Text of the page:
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614 Learning Shouldn’t Be Comfortably Numb

11:00 AM - 12:00 PM ET
Tuesday, November 8

Workplace training has more rapidly transitioned from live classrooms to virtual classrooms and eLearning than expected pre-pandemic. This presents risks to the effectiveness of the training if key factors are not considered during instructional design.

The well-known needs of adult learners have been shoved aside by the contingency of remote workers. How do designers engage learners that are alone in their home offices, or learners still in an office, fitting a prescribed eLearning course into their busy day? How does an individual contributor, alone in a remote office, get the feeling that the training is uniquely for them?

Over half of learners polled replied they want more personalization in their training. Generalized learning content can feel impersonal, and the risk is that it also feels irrelevant. Effective training must be very learner-centric to keep learners motivated and to consistently change behaviors and performance. But every learner is different. Before you can make focused, personalized training, you must understand the characteristics and needs of adult learners. You must recognize how changes in the workplace in 2020 quickly made virtual training and eLearning practically replace instructor-led group training. And the changes are not always for the better.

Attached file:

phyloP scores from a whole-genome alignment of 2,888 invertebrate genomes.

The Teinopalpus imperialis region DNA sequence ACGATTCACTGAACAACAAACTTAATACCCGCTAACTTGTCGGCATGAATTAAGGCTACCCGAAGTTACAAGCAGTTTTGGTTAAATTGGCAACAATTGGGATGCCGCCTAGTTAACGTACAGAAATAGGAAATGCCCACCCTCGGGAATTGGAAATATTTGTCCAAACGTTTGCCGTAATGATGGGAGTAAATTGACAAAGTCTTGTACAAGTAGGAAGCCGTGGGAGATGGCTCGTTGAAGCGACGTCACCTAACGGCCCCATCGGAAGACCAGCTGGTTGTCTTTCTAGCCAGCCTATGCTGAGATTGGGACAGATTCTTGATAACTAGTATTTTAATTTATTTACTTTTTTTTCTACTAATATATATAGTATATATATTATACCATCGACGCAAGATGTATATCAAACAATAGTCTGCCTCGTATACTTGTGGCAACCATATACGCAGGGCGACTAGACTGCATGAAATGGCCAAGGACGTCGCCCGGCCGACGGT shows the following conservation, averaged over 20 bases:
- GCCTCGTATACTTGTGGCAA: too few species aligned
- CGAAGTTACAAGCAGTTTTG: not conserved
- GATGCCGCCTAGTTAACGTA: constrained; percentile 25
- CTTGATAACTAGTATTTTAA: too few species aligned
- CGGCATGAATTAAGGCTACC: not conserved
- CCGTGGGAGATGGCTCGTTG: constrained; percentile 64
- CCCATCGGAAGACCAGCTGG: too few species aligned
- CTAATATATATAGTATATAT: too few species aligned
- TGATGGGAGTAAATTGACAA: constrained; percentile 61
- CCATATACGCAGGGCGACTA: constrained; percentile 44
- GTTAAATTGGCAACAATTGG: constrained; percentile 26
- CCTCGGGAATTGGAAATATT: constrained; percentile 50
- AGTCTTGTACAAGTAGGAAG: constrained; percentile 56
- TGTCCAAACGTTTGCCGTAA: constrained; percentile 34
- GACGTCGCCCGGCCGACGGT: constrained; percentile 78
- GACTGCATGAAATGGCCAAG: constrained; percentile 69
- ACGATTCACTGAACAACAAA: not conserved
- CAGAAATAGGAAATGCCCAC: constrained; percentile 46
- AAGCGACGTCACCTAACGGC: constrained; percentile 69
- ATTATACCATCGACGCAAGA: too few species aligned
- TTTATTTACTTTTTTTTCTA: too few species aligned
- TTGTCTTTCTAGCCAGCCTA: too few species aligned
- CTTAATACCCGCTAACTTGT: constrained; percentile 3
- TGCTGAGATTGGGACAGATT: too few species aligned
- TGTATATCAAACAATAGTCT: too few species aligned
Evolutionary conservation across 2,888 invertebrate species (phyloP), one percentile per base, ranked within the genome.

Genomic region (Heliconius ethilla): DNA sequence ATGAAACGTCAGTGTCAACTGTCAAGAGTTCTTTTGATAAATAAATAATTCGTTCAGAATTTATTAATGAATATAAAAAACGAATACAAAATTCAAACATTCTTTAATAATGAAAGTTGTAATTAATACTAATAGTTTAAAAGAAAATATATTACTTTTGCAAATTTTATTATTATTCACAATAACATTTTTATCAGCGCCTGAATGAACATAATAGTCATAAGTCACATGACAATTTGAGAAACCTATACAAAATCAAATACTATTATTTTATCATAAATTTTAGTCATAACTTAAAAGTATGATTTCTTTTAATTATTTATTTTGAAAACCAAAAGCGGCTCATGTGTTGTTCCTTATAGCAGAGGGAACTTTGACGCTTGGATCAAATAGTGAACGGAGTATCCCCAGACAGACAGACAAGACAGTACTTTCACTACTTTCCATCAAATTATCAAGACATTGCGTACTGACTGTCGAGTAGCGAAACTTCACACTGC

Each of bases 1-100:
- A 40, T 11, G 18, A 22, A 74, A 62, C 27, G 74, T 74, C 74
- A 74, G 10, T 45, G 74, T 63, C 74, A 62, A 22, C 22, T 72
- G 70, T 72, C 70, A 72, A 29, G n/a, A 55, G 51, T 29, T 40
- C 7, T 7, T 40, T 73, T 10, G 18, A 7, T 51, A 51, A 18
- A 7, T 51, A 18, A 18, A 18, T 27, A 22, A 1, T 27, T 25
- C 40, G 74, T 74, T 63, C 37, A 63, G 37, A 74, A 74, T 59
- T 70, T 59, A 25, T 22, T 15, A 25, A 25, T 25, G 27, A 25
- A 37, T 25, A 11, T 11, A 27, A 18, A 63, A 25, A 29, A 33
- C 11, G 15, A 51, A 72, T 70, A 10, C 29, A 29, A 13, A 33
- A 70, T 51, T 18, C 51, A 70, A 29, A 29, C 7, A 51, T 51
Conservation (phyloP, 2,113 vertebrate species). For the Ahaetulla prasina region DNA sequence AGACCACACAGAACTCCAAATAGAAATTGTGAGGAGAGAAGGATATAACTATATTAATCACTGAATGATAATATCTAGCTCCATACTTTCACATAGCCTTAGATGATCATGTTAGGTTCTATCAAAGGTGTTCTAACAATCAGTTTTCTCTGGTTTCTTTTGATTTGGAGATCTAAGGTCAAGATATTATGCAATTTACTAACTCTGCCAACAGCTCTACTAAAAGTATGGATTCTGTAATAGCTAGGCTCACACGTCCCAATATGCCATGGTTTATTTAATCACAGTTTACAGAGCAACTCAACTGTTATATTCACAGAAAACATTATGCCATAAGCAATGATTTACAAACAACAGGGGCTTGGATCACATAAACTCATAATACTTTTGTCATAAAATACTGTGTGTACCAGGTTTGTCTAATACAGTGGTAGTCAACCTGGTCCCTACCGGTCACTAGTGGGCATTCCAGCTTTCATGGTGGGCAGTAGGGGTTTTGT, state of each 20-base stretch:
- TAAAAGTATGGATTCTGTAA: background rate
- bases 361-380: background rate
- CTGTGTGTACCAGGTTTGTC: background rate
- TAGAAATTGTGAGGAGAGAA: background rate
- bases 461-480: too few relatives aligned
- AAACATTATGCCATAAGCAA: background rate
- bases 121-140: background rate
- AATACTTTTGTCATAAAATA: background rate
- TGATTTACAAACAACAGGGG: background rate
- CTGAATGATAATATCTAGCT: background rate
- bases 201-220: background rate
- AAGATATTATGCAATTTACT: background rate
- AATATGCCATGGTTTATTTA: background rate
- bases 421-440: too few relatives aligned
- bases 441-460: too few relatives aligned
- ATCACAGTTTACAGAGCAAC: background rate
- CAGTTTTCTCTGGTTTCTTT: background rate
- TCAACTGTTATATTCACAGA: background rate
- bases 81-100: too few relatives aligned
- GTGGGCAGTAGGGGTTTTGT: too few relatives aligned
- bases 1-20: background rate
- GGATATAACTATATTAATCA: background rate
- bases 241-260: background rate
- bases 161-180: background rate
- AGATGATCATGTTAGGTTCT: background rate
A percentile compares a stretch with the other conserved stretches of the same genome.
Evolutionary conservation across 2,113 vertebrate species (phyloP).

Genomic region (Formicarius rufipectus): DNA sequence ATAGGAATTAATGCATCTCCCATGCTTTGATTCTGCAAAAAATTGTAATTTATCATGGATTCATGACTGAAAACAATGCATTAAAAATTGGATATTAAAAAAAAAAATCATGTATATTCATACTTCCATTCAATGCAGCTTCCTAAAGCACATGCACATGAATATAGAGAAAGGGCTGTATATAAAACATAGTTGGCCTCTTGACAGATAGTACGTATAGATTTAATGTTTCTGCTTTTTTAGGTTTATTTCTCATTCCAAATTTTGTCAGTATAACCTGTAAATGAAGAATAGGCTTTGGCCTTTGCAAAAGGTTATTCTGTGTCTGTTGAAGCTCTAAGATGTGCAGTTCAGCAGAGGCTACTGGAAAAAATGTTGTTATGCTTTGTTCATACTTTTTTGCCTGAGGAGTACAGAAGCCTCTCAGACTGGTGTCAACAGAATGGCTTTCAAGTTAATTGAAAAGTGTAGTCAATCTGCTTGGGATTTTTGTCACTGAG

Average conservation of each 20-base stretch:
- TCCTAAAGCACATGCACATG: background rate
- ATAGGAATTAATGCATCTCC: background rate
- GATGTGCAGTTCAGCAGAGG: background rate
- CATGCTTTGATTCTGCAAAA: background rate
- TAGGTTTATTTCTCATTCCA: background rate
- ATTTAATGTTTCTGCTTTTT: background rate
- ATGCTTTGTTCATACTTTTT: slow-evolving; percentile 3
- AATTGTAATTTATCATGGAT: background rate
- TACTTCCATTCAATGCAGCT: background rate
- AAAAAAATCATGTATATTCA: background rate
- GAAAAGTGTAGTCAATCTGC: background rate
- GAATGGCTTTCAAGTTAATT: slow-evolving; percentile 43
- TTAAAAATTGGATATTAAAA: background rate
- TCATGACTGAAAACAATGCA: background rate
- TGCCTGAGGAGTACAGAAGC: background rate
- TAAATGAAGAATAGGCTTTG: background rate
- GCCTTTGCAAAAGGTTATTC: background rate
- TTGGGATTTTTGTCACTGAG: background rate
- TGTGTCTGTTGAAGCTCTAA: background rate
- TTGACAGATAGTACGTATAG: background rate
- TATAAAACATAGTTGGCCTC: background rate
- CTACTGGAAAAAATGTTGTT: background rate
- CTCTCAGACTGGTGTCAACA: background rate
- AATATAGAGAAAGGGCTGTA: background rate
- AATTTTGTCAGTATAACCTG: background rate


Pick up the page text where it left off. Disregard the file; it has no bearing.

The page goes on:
For the experienced designer or training manager, this session will remind you of the common characteristics (which are that learners vary!) For the new designer, this session will explore the overarching needs of adult learners. For all, we will then discuss how to apply adult learning theories to our training.

How do you tie into a diverse, disparate learner group to make each individual feel that their training is personalized? Training must motivate to learn by being in sync with learner experiences and by being concise. We train one problem at a time with parsing and proper sequencing of complex topics. We quickly attain an agreement with the learner that there IS a problem because they’ve experienced it or can imagine it. We then provide a reasonable and clear solution and place background information… in the background. Whether for virtual  facilitated training or eLearning, there are good ways to do this. Join us and let’s explore how to make learner-centric training.

In this session, you will learn how:

  • How to personalize training and avoid disengaged learners
  • How adult learners are different and how remote learners are different
  • How to engage with and motivate adult learners, whether remote or on-site
  • What ‘learner malaise’ is and how to avoid it

Garrett Allen

Senior Instructional Designer

Ingenuiti, LLC

Garrett Allen has 25 years of experience designing learning solutions and content for a wide range of industries and topics. From aerospace pilot academics to pharmaceutical manufacturing, compliance, or software systems, Garrett applies sound educational principles to the needs of the audience and the level of learning. He has been instrumental in designing learning ecosystems down to microlearning assets.

Paul Meskanick

Vice President, Learning Solutions

Ingenuiti, LLC

Paul Meskanick leads Ingenuiti’s Learning Solutions line of business, where he oversees custom learning sales, marketing, and partnerships. Paul is a contributing writer to Chief Learning Officer Magazine and Training Industry, and has led efforts to garner over 20 key industry awards. Prior to Ingenuiti, Paul worked for GDIT and its predecessor companies, where he held leadership positions in sales and marketing. Paul received his MBA from Duquesne University and a bachelor’s in business and psychology from the University of Pittsburgh.